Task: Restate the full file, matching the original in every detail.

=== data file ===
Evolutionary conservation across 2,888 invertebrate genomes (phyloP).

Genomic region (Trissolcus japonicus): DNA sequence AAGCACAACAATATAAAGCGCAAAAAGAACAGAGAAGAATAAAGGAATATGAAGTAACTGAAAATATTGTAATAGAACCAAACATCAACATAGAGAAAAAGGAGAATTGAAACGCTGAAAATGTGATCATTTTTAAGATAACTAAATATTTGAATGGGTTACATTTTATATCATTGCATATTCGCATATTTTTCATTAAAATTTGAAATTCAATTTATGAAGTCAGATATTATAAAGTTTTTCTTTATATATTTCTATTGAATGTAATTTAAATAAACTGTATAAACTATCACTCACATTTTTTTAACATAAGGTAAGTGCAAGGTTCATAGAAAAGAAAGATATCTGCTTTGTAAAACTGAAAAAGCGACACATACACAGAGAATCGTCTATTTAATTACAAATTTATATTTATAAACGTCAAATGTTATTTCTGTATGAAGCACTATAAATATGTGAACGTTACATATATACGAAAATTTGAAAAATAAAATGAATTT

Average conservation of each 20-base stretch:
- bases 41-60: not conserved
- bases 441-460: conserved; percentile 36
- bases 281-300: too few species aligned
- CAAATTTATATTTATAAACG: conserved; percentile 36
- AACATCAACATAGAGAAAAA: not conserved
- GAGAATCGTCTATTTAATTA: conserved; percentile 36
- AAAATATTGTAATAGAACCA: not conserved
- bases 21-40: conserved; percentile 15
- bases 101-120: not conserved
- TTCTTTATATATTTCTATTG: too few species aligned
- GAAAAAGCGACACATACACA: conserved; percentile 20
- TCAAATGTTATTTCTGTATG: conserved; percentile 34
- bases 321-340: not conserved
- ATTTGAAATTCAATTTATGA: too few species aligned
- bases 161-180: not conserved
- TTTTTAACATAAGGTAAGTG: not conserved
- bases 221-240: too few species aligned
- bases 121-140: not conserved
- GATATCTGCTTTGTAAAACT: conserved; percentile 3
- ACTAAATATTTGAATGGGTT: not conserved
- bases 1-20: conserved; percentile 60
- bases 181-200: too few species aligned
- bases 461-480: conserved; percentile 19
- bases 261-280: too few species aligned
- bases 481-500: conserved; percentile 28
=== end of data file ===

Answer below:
Evolutionary conservation across 2,888 invertebrate genomes (phyloP).

Genomic region (Trissolcus japonicus): DNA sequence AAGCACAACAATATAAAGCGCAAAAAGAACAGAGAAGAATAAAGGAATATGAAGTAACTGAAAATATTGTAATAGAACCAAACATCAACATAGAGAAAAAGGAGAATTGAAACGCTGAAAATGTGATCATTTTTAAGATAACTAAATATTTGAATGGGTTACATTTTATATCATTGCATATTCGCATATTTTTCATTAAAATTTGAAATTCAATTTATGAAGTCAGATATTATAAAGTTTTTCTTTATATATTTCTATTGAATGTAATTTAAATAAACTGTATAAACTATCACTCACATTTTTTTAACATAAGGTAAGTGCAAGGTTCATAGAAAAGAAAGATATCTGCTTTGTAAAACTGAAAAAGCGACACATACACAGAGAATCGTCTATTTAATTACAAATTTATATTTATAAACGTCAAATGTTATTTCTGTATGAAGCACTATAAATATGTGAACGTTACATATATACGAAAATTTGAAAAATAAAATGAATTT

Average conservation of each 20-base stretch:
- bases 41-60: not conserved
- bases 441-460: conserved; percentile 36
- bases 281-300: too few species aligned
- CAAATTTATATTTATAAACG: conserved; percentile 36
- AACATCAACATAGAGAAAAA: not conserved
- GAGAATCGTCTATTTAATTA: conserved; percentile 36
- AAAATATTGTAATAGAACCA: not conserved
- bases 21-40: conserved; percentile 15
- bases 101-120: not conserved
- TTCTTTATATATTTCTATTG: too few species aligned
- GAAAAAGCGACACATACACA: conserved; percentile 20
- TCAAATGTTATTTCTGTATG: conserved; percentile 34
- bases 321-340: not conserved
- ATTTGAAATTCAATTTATGA: too few species aligned
- bases 161-180: not conserved
- TTTTTAACATAAGGTAAGTG: not conserved
- bases 221-240: too few species aligned
- bases 121-140: not conserved
- GATATCTGCTTTGTAAAACT: conserved; percentile 3
- ACTAAATATTTGAATGGGTT: not conserved
- bases 1-20: conserved; percentile 60
- bases 181-200: too few species aligned
- bases 461-480: conserved; percentile 19
- bases 261-280: too few species aligned
- bases 481-500: conserved; percentile 28